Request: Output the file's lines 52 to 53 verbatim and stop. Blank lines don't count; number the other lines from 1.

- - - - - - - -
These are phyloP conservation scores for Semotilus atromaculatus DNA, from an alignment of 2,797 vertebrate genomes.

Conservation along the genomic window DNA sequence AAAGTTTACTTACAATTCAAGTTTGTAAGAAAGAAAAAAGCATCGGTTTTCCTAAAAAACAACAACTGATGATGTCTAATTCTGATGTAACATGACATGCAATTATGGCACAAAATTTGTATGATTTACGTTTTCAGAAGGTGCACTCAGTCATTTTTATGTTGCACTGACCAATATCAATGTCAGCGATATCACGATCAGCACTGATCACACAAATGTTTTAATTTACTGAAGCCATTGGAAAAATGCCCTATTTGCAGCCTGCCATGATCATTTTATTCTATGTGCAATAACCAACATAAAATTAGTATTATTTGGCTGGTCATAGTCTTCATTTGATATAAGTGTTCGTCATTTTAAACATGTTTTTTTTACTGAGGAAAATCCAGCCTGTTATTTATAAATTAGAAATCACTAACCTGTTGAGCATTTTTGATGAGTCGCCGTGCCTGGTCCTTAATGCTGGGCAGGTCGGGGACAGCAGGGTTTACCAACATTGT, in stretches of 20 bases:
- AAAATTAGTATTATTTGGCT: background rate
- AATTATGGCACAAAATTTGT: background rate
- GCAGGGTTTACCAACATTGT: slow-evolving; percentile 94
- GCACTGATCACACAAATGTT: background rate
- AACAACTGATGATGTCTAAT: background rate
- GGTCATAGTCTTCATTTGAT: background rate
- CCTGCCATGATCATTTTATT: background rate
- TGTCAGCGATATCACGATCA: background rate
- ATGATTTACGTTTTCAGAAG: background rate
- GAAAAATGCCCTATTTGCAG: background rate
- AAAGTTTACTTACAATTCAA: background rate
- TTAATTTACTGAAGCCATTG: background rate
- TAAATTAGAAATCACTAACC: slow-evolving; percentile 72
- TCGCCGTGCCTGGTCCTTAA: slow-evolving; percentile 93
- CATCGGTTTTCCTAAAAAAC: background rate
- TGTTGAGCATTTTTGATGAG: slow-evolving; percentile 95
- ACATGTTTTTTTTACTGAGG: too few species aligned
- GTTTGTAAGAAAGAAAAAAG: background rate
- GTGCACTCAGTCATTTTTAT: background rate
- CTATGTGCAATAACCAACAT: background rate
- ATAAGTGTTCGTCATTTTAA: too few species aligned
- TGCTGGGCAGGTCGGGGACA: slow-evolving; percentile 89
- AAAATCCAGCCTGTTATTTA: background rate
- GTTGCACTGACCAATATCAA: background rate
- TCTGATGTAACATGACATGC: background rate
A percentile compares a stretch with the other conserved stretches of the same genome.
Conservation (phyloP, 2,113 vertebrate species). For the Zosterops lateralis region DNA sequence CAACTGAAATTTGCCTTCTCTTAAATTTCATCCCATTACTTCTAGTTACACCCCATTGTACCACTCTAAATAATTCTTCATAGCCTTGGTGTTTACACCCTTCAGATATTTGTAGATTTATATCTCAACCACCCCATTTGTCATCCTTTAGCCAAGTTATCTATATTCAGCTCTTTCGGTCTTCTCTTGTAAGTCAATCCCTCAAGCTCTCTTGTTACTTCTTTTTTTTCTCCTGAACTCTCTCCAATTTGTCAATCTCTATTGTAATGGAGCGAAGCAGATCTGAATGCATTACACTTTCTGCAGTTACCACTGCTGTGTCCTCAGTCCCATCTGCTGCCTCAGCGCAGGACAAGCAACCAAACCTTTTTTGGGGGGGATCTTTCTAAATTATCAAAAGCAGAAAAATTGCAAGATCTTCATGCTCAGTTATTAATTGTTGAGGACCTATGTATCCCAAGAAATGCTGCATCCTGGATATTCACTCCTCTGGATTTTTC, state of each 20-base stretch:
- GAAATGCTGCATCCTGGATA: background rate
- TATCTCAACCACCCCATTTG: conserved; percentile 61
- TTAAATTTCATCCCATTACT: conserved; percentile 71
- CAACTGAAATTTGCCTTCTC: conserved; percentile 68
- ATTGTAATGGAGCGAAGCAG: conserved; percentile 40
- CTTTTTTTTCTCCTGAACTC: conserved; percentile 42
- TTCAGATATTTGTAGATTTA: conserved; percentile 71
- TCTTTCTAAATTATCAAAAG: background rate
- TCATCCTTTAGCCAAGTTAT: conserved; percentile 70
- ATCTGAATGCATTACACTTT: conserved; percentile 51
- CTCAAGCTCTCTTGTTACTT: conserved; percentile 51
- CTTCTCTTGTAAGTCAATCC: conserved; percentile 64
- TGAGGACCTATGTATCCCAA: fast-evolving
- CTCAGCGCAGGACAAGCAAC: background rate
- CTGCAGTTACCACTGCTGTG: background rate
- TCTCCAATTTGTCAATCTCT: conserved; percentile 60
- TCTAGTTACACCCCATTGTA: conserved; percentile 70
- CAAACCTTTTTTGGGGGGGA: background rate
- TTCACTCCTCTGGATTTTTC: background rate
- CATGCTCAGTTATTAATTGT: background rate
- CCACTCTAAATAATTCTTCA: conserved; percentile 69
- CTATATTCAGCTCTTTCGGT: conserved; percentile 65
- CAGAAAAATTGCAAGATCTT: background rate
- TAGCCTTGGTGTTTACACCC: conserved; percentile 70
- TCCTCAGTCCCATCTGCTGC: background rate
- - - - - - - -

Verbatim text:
- CAGAAAAATTGCAAGATCTT: background rate
- TAGCCTTGGTGTTTACACCC: conserved; percentile 70